The valve 6 includes an outer shell which is not shown so that the interior of the design can be viewed. Associated with valve 6 is a nozzle 9. The nozzle 9 includes an outer shell 7 and is hollow along most of its length. Both ends of the nozzle have suitable openings to permit flow from the valve 6 out through the end 10 of the nozzle. Associated with the upstream end of the nozzle 9 is a female threaded member 11 which is intended to mate with a corresponding male threaded member 12 associated with the primary housing 8 of the valve 6. To ensure a liquid impermeable union between the primary housing 8 and the nozzle 9, a gasket (not shown), may be provided.
Of substantial significance to the present invention is the construction of the primary housing 8 of the valve 6. As shown in the drawing, the primary housing 8 has a generally cylindrical shaped outer wall 13. Contained within this outer wall is a first flow path 14, a second flow path 15 which merges with flow path 14 to provide a unified flow path 16, and an actuatable valving member 17. The actuatable valving member 17 has an open position and a closed position. The valving member 17 is disposed within (an only within) the second flow path 15 at a location immediately upstream of the point where flow paths 14 and 15 merge to form unified flow path 16. The valving member 17 includes a compression spring 18, four quadrings which are designated 19, 20, 21 and 22 respectively, a valve insert 23, a valve pin 24 and a gland nut 25.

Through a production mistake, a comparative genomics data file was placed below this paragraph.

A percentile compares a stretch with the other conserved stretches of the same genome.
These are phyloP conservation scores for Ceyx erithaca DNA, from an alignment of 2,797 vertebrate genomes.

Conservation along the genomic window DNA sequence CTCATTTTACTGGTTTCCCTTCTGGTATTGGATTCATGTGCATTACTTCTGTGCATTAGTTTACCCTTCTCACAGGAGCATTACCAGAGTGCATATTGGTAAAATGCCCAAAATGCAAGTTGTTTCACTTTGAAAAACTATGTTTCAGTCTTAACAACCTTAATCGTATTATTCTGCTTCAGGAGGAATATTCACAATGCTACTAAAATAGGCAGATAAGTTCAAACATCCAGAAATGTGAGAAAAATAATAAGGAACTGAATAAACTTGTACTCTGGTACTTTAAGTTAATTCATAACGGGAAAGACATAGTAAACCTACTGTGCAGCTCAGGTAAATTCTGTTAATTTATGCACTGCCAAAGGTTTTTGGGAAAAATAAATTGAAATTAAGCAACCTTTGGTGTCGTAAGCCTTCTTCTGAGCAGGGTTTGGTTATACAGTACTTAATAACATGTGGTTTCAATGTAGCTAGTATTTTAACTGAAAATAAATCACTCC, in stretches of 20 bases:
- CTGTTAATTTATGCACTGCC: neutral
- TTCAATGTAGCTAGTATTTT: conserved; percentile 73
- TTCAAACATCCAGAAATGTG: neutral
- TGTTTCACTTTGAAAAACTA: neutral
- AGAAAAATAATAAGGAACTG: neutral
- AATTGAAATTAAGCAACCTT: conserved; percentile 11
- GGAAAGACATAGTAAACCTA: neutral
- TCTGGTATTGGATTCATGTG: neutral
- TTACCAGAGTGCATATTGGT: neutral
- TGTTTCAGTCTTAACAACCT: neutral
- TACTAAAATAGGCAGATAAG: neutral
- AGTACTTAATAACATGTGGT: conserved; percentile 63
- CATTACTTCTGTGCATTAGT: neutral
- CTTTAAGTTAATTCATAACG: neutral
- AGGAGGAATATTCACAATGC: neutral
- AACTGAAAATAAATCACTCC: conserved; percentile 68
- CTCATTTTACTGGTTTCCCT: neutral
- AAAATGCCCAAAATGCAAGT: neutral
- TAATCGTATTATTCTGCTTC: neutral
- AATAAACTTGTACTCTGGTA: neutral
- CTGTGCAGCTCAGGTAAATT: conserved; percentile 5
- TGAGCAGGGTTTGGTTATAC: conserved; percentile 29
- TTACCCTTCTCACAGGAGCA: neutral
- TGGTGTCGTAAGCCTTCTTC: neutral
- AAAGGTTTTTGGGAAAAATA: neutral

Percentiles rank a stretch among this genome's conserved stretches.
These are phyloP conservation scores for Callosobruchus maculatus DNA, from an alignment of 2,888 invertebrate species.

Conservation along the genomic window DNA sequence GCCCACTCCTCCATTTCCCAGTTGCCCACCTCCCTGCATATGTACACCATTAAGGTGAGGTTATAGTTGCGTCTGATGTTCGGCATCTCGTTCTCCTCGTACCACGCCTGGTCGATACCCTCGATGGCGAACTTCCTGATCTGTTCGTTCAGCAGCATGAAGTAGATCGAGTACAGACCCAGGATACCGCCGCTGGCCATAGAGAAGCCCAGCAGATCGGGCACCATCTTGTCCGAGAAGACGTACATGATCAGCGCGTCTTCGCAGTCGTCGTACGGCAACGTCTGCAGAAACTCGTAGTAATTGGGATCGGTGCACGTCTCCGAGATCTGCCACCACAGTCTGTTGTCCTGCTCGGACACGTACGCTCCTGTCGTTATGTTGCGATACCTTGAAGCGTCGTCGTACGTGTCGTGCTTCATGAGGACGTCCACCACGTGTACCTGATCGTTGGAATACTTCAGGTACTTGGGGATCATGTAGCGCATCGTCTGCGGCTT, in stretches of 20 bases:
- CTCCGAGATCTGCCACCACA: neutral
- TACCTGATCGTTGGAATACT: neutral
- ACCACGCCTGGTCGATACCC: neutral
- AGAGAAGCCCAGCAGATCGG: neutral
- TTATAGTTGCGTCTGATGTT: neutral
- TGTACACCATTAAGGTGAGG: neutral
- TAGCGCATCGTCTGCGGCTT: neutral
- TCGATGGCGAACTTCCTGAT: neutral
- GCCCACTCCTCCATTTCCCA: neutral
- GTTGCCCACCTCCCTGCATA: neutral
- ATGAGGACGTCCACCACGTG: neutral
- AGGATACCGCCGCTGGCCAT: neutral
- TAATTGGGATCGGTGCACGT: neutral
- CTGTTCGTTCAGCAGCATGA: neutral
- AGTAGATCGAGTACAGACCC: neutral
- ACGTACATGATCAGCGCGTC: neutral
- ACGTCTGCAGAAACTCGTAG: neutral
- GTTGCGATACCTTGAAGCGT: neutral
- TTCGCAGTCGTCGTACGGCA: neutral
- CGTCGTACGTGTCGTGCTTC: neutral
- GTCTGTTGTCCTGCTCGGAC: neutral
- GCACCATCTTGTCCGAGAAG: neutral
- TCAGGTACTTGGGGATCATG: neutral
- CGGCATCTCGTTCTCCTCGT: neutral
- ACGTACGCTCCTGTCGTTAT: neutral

Also associated with the primary housing 8 of valve 6 is a pivot member 26. Pivot member 26 can be secured to the primary housing as shown at 27 in a number of different ways including the use of a weldment or threaded connecting members. Attached to the pivot member 26 by a pivot pin 28 is handle 29. The handle 29 is designed so that it will contact the pivot pin 24. When the handle is pulled toward the valve 6, it pivots about pin 25 and compresses the valve pin 24 against spring 18. This action opens the valving member 17 to permit pressurized materials in the second flow path to flow path the valve. When the handle 29 is released, the compression spring 18 in the valve causes the valve to close inhibiting further passage of material past the valve.
When the apparatus of the present invention is assembled, the outer conduit 4 of the hose 3 is attached at its upstream end to pressurize source 1 and at its downstream end to the first flow path of the valve 6. Likewise, the inner conduit 5 is attached at its upstream end to the pressurized source 2 and at its downstream end to the second flow path of the valve 6. It is contemplated that each of these connections can be easily made through the use of connecting means comprised of reciprocally threaded male and female connecting members such as 30 and 31. These connections could also be made by means of a pressure fitting, the use of conventional hose clamps, or the like which are typically used to connect hoses to pressurized equipment. When conduits 4 and 5 of hose 3 are so connected, they form communicating passages between the respective pressurized sources and the respective flow paths of the valve 6.
When the lawn treatment system of the present invention is in use and the pressurized sources 1 and 2 are "turned on", there will be a constant flow of material from the first pressurized source 1 through the outer conduit 4, through the first flow path 14 of the valve 6, and out the end 10 of the nozzle 9. Similarly, the system will cause material to flow from the second pressurized source 2 through the inner conduit 5 to the second flow path 15 of the valve 6. However, only when the valving member 17 is in the open position will the second material be able to flow past the valving member 17 where it will mix with the material in the first flow path and flow out of the end 10 of the nozzle 9.